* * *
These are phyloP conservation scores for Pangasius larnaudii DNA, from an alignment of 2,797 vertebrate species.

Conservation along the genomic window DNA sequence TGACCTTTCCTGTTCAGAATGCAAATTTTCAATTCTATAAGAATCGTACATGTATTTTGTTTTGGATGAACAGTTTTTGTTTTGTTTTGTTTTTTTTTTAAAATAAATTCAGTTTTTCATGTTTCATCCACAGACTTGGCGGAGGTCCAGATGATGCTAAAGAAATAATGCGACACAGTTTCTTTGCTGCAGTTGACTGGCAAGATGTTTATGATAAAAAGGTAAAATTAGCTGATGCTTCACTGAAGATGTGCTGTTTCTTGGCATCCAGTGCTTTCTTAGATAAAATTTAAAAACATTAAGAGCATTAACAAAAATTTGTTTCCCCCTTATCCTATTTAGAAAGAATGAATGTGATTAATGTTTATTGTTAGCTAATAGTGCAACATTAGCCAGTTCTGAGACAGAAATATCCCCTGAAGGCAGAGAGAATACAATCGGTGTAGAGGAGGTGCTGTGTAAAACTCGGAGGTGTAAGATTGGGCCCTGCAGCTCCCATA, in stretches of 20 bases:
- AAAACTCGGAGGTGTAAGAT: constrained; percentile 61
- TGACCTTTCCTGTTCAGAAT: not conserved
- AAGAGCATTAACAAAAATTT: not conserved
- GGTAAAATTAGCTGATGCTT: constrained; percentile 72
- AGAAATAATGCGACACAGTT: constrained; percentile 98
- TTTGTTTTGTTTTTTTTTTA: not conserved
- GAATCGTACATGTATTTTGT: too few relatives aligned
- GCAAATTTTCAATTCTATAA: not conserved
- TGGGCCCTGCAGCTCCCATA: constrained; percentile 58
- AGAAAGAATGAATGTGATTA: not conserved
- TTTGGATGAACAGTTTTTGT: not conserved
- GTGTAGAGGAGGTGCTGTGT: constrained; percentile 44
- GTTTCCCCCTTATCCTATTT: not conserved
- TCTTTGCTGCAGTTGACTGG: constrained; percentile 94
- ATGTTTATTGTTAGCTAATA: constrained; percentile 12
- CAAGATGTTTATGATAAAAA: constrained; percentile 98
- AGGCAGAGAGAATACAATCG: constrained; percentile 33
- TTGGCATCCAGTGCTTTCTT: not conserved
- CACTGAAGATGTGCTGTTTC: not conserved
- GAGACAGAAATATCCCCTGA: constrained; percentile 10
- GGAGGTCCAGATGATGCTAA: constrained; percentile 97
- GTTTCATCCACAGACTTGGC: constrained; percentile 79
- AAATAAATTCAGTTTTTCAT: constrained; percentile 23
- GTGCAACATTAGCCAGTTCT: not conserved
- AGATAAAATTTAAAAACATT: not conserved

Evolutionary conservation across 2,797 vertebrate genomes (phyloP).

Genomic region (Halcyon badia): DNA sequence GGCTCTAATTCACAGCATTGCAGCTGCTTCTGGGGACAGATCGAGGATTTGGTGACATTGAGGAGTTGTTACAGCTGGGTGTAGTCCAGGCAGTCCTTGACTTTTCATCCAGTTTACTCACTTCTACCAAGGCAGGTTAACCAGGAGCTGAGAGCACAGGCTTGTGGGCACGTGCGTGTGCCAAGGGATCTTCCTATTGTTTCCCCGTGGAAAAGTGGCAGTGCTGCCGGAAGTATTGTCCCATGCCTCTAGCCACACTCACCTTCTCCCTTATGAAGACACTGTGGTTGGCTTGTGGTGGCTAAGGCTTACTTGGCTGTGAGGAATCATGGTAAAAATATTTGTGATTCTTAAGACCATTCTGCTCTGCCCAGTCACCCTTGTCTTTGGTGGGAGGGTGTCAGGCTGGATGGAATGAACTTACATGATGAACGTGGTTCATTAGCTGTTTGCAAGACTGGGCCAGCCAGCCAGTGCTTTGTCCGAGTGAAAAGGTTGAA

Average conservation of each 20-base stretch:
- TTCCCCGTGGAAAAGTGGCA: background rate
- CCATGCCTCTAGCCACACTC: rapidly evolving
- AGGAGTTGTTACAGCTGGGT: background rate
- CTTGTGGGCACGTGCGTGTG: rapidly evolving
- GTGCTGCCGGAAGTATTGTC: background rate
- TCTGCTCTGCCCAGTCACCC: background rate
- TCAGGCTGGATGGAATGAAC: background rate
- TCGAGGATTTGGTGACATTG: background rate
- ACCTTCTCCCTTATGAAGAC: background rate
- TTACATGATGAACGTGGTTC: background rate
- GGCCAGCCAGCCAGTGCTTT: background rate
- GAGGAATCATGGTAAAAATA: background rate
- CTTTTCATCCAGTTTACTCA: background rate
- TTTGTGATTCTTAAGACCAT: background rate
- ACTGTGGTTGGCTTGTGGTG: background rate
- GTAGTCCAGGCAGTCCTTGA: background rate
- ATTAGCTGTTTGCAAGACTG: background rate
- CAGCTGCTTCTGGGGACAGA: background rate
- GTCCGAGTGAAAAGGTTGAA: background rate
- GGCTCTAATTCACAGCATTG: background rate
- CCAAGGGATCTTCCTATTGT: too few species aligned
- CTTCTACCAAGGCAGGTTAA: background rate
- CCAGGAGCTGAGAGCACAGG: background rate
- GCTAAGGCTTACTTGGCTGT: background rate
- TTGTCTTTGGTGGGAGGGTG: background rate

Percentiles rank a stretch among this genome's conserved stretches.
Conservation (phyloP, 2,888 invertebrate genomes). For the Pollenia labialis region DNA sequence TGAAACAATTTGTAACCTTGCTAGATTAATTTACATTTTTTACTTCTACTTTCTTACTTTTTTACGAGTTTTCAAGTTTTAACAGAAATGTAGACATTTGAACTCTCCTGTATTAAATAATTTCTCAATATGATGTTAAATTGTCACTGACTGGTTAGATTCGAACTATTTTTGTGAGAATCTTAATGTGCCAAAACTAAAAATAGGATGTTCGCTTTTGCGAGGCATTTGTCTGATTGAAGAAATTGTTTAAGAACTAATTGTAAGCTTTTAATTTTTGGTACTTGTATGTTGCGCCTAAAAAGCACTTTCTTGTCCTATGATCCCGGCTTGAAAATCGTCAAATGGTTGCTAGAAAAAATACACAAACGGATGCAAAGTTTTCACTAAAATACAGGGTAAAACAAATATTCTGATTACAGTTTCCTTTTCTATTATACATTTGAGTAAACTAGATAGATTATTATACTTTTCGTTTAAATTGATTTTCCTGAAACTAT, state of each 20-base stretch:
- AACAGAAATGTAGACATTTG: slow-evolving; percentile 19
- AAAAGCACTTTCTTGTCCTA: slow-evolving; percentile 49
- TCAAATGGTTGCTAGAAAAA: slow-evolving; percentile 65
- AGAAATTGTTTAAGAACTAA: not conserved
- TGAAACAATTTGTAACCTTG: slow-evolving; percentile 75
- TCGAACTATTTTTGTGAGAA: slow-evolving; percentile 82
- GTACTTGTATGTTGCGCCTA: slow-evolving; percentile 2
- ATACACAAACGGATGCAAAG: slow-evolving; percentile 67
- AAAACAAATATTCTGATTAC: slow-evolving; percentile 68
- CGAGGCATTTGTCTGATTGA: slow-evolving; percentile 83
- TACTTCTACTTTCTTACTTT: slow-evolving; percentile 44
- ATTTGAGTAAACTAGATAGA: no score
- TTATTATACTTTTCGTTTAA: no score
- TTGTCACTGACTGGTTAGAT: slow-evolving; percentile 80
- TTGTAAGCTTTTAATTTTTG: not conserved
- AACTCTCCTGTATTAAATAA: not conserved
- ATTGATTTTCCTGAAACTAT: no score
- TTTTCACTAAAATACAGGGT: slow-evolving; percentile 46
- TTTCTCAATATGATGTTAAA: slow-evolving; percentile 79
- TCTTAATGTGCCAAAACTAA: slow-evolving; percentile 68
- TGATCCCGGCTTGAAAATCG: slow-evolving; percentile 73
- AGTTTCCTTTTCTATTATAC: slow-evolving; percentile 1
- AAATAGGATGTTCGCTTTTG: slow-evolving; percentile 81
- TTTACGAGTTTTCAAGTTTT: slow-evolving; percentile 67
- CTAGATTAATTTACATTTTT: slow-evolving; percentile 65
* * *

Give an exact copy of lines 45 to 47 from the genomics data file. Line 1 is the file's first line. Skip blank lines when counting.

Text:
- ACTGTGGTTGGCTTGTGGTG: background rate
- GTAGTCCAGGCAGTCCTTGA: background rate
- ATTAGCTGTTTGCAAGACTG: background rate